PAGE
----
For many Americans, economic times like these are a true test of their retirement planning. If you have a plan, hopefully it’s holding up so far.
Although I wouldn’t be at all surprised if you’re off-track. After all, financial markets have been volatile yet declining all year. Mortgage rates are nearly double last year’s rates and housing prices are plummeting. Reports of imminent recession dominates the headlines. Certainty has been in mighty short supply.
Producer prices are still rising, and that’s the best predictor of higher prices on store shelves. Final demand producer prices rose 11.3% year-over-year, while intermediate prices are up 22%.
In fact, just about the only thing that’s been reliable so far this year is that our dollars are buying less and less. That’s a real concern. Argue the causes all you want. Blame supply chains or Vladimir Putin or a 50% increase in the money supply – blame all three. No amount of scapegoating changes our situation…
Inflation has been heating up at an incredible pace since January 2021. Month after month, inflation has been picking our pockets. Ron Paul calls it “theft” and he isn’t wrong.
The last three or four times inflation reports came in unexpectedly high, the Fed was quick to assure us not to worry. It wouldn’t get worse. We’d climbed a mountain called Peak Inflation, and the trip would be all downhill from here.
So far they’ve been wrong. Consistently, obviously wrong.
We’re still climbing that mountain. They told us at first it wasn’t really a mountain, just a hill. Just a bump in the road. When that story was no longer plausible, the story changed – yes, it’s a mountain, but we already climbed it. The hardest part is over! The rest of the trip will be easy. Soon we’d be back down the mountain and everything would return to normal.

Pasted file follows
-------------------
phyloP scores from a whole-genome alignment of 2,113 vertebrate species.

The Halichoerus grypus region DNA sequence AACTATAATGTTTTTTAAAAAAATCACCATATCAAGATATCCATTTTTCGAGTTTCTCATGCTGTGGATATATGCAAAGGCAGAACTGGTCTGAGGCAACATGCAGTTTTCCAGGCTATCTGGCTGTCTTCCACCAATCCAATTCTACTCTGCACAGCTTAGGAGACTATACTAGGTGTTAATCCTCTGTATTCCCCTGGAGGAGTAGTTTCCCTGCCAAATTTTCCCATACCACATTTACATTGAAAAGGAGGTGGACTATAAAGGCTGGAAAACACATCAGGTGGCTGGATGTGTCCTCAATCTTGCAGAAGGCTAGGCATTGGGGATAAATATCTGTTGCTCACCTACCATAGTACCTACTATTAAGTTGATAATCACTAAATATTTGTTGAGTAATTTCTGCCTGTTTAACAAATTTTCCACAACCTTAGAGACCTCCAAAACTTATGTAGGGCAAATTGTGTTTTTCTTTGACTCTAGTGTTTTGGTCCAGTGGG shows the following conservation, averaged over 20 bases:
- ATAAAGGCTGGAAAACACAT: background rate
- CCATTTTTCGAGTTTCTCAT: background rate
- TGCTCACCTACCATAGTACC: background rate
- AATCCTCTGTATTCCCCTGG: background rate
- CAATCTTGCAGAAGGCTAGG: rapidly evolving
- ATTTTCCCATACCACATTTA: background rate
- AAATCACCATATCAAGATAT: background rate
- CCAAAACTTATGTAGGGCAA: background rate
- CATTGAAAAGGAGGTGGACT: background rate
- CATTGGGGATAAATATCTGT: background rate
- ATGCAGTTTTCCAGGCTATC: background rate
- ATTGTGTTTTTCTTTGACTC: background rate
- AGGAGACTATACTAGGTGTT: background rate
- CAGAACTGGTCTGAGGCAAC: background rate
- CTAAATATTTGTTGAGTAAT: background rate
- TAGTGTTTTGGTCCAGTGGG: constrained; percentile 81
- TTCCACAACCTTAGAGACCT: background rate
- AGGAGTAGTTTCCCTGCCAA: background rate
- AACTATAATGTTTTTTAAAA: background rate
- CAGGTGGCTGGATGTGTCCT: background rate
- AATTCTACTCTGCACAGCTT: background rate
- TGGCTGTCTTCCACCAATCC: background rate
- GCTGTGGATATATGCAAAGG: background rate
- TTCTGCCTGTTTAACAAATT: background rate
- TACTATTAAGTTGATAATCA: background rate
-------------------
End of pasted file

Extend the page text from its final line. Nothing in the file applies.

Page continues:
Listen: you’re probably tired of hearing about this. (I know I’m tired of writing about it.) Even so, this is a crucial issue. The decisions we make today can make or break our future financial security.
So let’s try to assemble a map of Peak Inflation and see whether we can figure out exactly how far we are from the top…
The fastest way down the mountain
To extend our mountain-climbing analogy, we know there’s a really fast way to get back down.
All you have to do is jump. That leads to what we call a hard landing. In economic terms, a brutal recession at least that sends markets tanking, businesses into bankruptcy and workers to the unemployment office.
You should understand that Federal Reserve Chair Jerome Powell wants us off this mountain, too! The Fed, the Treasury Department and the Biden administration have been promising us there’s an alternative to jumping, which is called a soft landing.
A soft landing would be ideal! We’d get to the bottom of the mountain without broken bones. In economic terms, we’d get to the end of this harrowing journey without that merciless recession, market chaos and unemployment
The major difference between a hard landing and a soft landing (other than those broken bones)? Soft landings are a whole lot slower. Pick your own metaphor here – whether you use a parachute or a staircase, getting down the mountain this way takes longer.
And the longer this journey takes, the more it costs us.
Recently, though, Powell’s waking up to the reality that a painless soft landing might not be possible. As Politico’s Ben White puts it:
Jerome Powell has been pretty clear that nothing works in the economy at inflation rates like this. He’s also been clear that he’s not certain the Fed can produce the dreamy “soft landing” in which a series of mostly gentle hikes tamp down consumer demand for goods and services and keep a lid on wage gains without driving up the historically low 3.6 percent unemployment rate.